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Our pillars need a Bahamian foundation

Renward Wells, the PLP candidate for Bamboo Town, is ready for his DNA opponent Branville McCartney.

Why? According to Wells, he knows the issues, and McCartney just wants to be prime minister.

“Branville is no leader,” he told Guardian Business.

“That’s the bottom line. He is smoke and mirrors. He doesn’t know what he’s about. He just wants to be prime minister.”

In this edition of My Ten Cents, the PLP candidate explained what he is all about. The topic at the tip of his tongue these days is the supposed “pillars” of the national economy. In his view, it’s hard to call them pillars when the foundations aren’t Bahamian.

“The Bahamian people don’t own any of the large tourism resorts in this country and they control one percent of the offshore banking industry,” he said.

“They are the major pillars but they’re foreign owned. If we are talking about employing the Bahamian people, the best way to do it is to give them the opportunity to own these pillars.”

The comments came on the heels of Kerzner International transferring ownership of its assets in The Bahamas and Mexico to Brookfield Asset Management, a Canadian multinational with interests across many sectors.

“I think the government needs to be deliberate to address this issue,” he said. “Give locals more opportunities and incentives. I believe we have the capacity to carry this economy.”

Pointing out that he is not necessarily against foreign investment, Wells suggested that no incentives should be given to outside companies that aren’t given to locals.

The current model, he said, has been built on an idea that The Bahamas survives by direct foreign investment, and that’s how dollars enter the economy. Every country does that to an extent, but we must stop the cycle if Bahamians want to have a true stake in their core industries.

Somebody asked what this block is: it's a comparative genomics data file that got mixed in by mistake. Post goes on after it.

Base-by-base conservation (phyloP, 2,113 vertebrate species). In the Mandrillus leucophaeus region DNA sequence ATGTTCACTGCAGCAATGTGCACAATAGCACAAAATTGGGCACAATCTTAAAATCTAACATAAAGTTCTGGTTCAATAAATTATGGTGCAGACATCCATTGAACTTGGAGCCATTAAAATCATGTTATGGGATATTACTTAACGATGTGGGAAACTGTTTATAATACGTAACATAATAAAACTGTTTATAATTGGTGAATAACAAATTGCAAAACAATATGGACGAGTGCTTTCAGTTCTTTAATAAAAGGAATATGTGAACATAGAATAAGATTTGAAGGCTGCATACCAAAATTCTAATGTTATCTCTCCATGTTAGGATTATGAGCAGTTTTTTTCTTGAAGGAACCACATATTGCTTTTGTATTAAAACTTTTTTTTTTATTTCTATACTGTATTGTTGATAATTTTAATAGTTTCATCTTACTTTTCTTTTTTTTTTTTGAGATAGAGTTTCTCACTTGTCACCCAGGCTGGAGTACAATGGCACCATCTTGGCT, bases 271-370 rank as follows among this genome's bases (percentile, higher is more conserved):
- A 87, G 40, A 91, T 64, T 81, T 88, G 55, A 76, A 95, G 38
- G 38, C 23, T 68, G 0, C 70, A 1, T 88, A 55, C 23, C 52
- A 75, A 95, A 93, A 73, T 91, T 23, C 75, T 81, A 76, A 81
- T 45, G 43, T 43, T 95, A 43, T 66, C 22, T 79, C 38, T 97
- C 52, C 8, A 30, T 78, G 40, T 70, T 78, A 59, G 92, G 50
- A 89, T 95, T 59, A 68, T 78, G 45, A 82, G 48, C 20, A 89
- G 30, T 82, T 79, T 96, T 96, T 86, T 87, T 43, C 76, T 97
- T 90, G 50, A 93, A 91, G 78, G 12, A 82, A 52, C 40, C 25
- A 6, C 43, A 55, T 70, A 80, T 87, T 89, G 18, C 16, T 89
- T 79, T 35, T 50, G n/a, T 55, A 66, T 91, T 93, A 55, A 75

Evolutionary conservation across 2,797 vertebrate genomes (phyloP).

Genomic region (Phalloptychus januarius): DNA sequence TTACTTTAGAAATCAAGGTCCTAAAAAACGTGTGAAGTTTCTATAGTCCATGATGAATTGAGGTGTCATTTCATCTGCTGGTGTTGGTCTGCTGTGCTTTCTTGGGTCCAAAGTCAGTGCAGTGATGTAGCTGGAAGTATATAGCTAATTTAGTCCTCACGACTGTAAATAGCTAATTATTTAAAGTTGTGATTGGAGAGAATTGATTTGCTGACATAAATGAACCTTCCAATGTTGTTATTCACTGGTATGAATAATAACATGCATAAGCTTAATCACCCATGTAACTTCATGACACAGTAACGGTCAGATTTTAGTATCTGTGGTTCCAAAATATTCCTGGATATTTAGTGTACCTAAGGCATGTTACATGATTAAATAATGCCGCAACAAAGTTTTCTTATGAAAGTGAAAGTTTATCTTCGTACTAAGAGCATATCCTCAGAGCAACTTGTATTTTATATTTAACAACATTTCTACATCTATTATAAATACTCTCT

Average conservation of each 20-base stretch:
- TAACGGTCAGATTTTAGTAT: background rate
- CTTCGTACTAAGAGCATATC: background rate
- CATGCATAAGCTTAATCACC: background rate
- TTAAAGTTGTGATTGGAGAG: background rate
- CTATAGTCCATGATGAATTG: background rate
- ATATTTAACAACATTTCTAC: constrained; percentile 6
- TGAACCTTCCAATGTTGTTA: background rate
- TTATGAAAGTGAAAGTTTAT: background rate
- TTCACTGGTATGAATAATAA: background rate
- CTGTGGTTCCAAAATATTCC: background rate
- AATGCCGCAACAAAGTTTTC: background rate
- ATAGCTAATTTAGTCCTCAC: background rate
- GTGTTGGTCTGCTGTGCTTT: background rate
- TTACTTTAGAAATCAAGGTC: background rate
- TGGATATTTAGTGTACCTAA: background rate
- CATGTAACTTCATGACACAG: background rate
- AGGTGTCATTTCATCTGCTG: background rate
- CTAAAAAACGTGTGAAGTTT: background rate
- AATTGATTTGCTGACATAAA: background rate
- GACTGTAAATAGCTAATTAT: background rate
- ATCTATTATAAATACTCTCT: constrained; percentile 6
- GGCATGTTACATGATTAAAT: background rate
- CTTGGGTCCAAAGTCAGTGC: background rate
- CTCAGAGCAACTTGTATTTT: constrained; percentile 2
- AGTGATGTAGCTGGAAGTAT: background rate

“We don’t really produce much in this nation. We buy a lot of stuff from the outside. Food security and energy security are very important to me, as is a 21st century education. Those are the real pillars and watch words of the Bahamian people. That’s the vision we must pursue,” Wells said.

He proposed that The Bahamas must truly focus on the 2,000 farmers in the country, empowering them with the techniques and equipment they need to feed the citizens. Wells explained that hydroponics and greenhouse technology have become prevalent in other areas of the world, such as Israel, to great success.

On the energy side, he pointed out that he has written policy papers on how to bring renewable energy into the country and incorporate it into existing infrastructure. He hinted that the current administration has taken some of those ideas on board, and under a PLP government, “we’ll really bring it to fruition”.

Wells expressed concern that, as he drives around Bamboo Town, so many residents are forced to keep their lights off because they can’t afford the bills.

“It’s ridiculous. It truly is,”he said.

“We have to look at reducing that burden for Bahamians and their businesses. We will lower the cost of doing business and give them a fighting chance.”

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